Elementary and Secondary Education Act. The Elementary and Secondary Education Act (ESEA) is due for reauthorization and proposals have been introduced in the House and Senate. (The last reauthorization of ESEA was the No Child Left Behind under President George W. Bush.) On July 19, the House passed the Student Success Act (H.R. 5). The bill would reduce the federal role in public education and cede decisions back to states. Senate Democrats and the administration have said they do not support the bill. In the Senate, the Health, Education, Labor and Pensions Committee approved its own reauthorization bill (S. 1094) on June 12. The administration continues to grant waivers to states from the requirements of NCLB.
HEA & ESRA reauthorization. The Higher Education Act (HEA) is due for reauthorization and will likely be addressed in the next six months. Student loan interest rates could be reconsidered during that debate. The Education Sciences Reform Act (ESRA) may also be reauthorized, with the House Education Committee to hold its second hearing on the federal education research law in mid-September. The two may be packaged together since the ESEA reauthorization is looking more controversial and will likely move slowly.
Student loan interest rates. On Aug. 9, the president signed the Bipartisan Student Loan Certainty Act (H.R. 1911). The law ties student interest rates to the market rate and includes a cap on how high they can rise. Under the law, rates only increased slightly, and will remain low as long as interest rates remain low. Critics charge that rates will increase as markets improve and that the compromise is not a viable long-term model. Some lawmakers would like to re-address the issue during reauthorization of the Higher Education Act. If changes are not included in that legislation, it would be unlikely that student loan interest rates will be addressed soon on their own.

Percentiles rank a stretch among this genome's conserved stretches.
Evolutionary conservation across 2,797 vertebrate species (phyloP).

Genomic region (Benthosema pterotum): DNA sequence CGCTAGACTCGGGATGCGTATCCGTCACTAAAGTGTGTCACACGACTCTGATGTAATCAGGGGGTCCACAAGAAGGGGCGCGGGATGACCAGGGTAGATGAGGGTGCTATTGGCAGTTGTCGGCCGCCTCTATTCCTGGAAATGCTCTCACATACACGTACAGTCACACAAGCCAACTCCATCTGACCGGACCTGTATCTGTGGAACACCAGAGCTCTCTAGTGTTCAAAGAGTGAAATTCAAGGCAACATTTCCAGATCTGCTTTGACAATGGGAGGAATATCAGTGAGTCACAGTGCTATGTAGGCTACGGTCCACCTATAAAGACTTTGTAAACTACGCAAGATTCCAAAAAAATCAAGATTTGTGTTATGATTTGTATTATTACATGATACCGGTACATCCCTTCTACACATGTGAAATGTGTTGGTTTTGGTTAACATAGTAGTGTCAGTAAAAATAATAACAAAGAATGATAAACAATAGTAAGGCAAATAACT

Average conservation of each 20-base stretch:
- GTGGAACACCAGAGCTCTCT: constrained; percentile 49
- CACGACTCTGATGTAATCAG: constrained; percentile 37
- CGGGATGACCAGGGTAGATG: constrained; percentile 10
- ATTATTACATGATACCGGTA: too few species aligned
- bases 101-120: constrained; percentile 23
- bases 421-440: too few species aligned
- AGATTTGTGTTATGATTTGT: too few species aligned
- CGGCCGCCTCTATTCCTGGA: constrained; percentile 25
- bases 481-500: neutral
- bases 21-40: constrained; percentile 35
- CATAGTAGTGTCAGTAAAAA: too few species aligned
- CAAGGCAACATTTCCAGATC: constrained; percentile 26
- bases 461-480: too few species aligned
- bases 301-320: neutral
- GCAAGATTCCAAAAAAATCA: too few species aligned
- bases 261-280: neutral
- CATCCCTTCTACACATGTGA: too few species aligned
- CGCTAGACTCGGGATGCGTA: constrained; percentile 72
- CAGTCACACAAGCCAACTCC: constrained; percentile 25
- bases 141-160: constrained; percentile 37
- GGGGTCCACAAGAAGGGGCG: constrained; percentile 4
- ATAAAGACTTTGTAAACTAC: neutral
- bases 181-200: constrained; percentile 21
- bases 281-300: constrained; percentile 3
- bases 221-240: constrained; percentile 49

We publish the DC Shuttle each week featuring higher ed news from Washington collected by the New England Council, of which NEBHE is a member. This edition is drawn from the Higher Education Update in the Sept. 9, 2013 “Back-to-Congress” edition of the Council’s Weekly Washington Report.
Founded in 1925, the New England Council is a nonpartisan alliance of businesses, academic and health institutions, and public and private organizations throughout New England formed to promote economic growth and a high quality of life in the New England region. The Council’s mission is to identify and support federal public policies and articulate the voice of its membership regionally and nationally on important issues facing New England. For more information, please visit: www.newenglandcouncil.com.